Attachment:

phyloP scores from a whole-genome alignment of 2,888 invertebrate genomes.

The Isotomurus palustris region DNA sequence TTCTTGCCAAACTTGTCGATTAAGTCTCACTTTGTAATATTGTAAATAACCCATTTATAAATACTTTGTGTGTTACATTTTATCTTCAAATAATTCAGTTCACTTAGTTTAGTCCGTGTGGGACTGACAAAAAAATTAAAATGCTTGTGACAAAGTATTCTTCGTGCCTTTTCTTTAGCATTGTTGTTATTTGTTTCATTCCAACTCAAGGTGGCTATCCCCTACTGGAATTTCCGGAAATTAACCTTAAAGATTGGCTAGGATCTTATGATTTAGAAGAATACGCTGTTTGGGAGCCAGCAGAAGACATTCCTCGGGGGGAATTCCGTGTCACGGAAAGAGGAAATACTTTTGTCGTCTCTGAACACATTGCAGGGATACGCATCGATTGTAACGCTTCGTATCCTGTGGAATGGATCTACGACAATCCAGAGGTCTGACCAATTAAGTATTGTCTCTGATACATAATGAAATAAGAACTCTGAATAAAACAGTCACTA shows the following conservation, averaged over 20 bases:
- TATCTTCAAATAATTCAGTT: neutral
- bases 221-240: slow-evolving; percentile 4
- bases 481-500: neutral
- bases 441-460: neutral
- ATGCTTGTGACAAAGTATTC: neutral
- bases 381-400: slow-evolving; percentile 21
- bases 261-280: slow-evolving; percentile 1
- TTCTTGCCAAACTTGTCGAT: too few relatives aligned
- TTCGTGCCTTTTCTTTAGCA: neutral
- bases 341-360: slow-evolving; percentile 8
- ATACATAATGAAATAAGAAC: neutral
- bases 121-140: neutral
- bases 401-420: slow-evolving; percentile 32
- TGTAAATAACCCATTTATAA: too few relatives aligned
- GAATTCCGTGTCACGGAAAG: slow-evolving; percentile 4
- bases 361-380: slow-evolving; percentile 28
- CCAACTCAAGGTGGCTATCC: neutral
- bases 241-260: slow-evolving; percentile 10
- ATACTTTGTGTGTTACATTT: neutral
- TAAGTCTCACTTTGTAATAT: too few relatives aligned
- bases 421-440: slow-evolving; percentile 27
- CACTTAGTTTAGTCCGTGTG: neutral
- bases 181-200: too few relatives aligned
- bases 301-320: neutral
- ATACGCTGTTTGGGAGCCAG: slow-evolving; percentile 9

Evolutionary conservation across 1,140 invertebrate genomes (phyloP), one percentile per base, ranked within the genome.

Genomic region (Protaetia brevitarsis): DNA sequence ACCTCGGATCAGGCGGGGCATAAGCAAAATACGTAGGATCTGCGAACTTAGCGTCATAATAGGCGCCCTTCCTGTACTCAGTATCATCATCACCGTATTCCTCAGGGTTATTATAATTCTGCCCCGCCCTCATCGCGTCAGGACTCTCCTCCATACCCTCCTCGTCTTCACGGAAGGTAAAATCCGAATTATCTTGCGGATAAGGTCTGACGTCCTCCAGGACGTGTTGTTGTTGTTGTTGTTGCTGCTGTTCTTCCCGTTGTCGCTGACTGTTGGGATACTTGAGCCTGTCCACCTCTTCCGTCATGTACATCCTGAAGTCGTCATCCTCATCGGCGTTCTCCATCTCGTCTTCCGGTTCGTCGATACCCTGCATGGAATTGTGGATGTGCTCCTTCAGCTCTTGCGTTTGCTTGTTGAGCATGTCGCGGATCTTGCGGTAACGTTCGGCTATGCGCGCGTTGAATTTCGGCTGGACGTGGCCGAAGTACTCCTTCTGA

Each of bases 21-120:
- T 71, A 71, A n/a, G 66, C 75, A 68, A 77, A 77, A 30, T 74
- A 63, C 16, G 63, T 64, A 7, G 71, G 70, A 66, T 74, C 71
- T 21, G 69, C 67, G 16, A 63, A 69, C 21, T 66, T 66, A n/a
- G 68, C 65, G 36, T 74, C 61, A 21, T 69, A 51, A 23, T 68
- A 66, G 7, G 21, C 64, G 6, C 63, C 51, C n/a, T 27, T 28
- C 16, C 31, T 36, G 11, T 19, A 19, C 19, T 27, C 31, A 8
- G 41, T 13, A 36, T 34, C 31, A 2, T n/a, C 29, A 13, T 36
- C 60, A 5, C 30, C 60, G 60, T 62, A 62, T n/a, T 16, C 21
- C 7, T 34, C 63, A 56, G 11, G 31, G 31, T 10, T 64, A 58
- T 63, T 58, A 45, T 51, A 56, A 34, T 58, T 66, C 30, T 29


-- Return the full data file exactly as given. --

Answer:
phyloP scores from a whole-genome alignment of 2,888 invertebrate genomes.

The Isotomurus palustris region DNA sequence TTCTTGCCAAACTTGTCGATTAAGTCTCACTTTGTAATATTGTAAATAACCCATTTATAAATACTTTGTGTGTTACATTTTATCTTCAAATAATTCAGTTCACTTAGTTTAGTCCGTGTGGGACTGACAAAAAAATTAAAATGCTTGTGACAAAGTATTCTTCGTGCCTTTTCTTTAGCATTGTTGTTATTTGTTTCATTCCAACTCAAGGTGGCTATCCCCTACTGGAATTTCCGGAAATTAACCTTAAAGATTGGCTAGGATCTTATGATTTAGAAGAATACGCTGTTTGGGAGCCAGCAGAAGACATTCCTCGGGGGGAATTCCGTGTCACGGAAAGAGGAAATACTTTTGTCGTCTCTGAACACATTGCAGGGATACGCATCGATTGTAACGCTTCGTATCCTGTGGAATGGATCTACGACAATCCAGAGGTCTGACCAATTAAGTATTGTCTCTGATACATAATGAAATAAGAACTCTGAATAAAACAGTCACTA shows the following conservation, averaged over 20 bases:
- TATCTTCAAATAATTCAGTT: neutral
- bases 221-240: slow-evolving; percentile 4
- bases 481-500: neutral
- bases 441-460: neutral
- ATGCTTGTGACAAAGTATTC: neutral
- bases 381-400: slow-evolving; percentile 21
- bases 261-280: slow-evolving; percentile 1
- TTCTTGCCAAACTTGTCGAT: too few relatives aligned
- TTCGTGCCTTTTCTTTAGCA: neutral
- bases 341-360: slow-evolving; percentile 8
- ATACATAATGAAATAAGAAC: neutral
- bases 121-140: neutral
- bases 401-420: slow-evolving; percentile 32
- TGTAAATAACCCATTTATAA: too few relatives aligned
- GAATTCCGTGTCACGGAAAG: slow-evolving; percentile 4
- bases 361-380: slow-evolving; percentile 28
- CCAACTCAAGGTGGCTATCC: neutral
- bases 241-260: slow-evolving; percentile 10
- ATACTTTGTGTGTTACATTT: neutral
- TAAGTCTCACTTTGTAATAT: too few relatives aligned
- bases 421-440: slow-evolving; percentile 27
- CACTTAGTTTAGTCCGTGTG: neutral
- bases 181-200: too few relatives aligned
- bases 301-320: neutral
- ATACGCTGTTTGGGAGCCAG: slow-evolving; percentile 9

Evolutionary conservation across 1,140 invertebrate genomes (phyloP), one percentile per base, ranked within the genome.

Genomic region (Protaetia brevitarsis): DNA sequence ACCTCGGATCAGGCGGGGCATAAGCAAAATACGTAGGATCTGCGAACTTAGCGTCATAATAGGCGCCCTTCCTGTACTCAGTATCATCATCACCGTATTCCTCAGGGTTATTATAATTCTGCCCCGCCCTCATCGCGTCAGGACTCTCCTCCATACCCTCCTCGTCTTCACGGAAGGTAAAATCCGAATTATCTTGCGGATAAGGTCTGACGTCCTCCAGGACGTGTTGTTGTTGTTGTTGTTGCTGCTGTTCTTCCCGTTGTCGCTGACTGTTGGGATACTTGAGCCTGTCCACCTCTTCCGTCATGTACATCCTGAAGTCGTCATCCTCATCGGCGTTCTCCATCTCGTCTTCCGGTTCGTCGATACCCTGCATGGAATTGTGGATGTGCTCCTTCAGCTCTTGCGTTTGCTTGTTGAGCATGTCGCGGATCTTGCGGTAACGTTCGGCTATGCGCGCGTTGAATTTCGGCTGGACGTGGCCGAAGTACTCCTTCTGA

Each of bases 21-120:
- T 71, A 71, A n/a, G 66, C 75, A 68, A 77, A 77, A 30, T 74
- A 63, C 16, G 63, T 64, A 7, G 71, G 70, A 66, T 74, C 71
- T 21, G 69, C 67, G 16, A 63, A 69, C 21, T 66, T 66, A n/a
- G 68, C 65, G 36, T 74, C 61, A 21, T 69, A 51, A 23, T 68
- A 66, G 7, G 21, C 64, G 6, C 63, C 51, C n/a, T 27, T 28
- C 16, C 31, T 36, G 11, T 19, A 19, C 19, T 27, C 31, A 8
- G 41, T 13, A 36, T 34, C 31, A 2, T n/a, C 29, A 13, T 36
- C 60, A 5, C 30, C 60, G 60, T 62, A 62, T n/a, T 16, C 21
- C 7, T 34, C 63, A 56, G 11, G 31, G 31, T 10, T 64, A 58
- T 63, T 58, A 45, T 51, A 56, A 34, T 58, T 66, C 30, T 29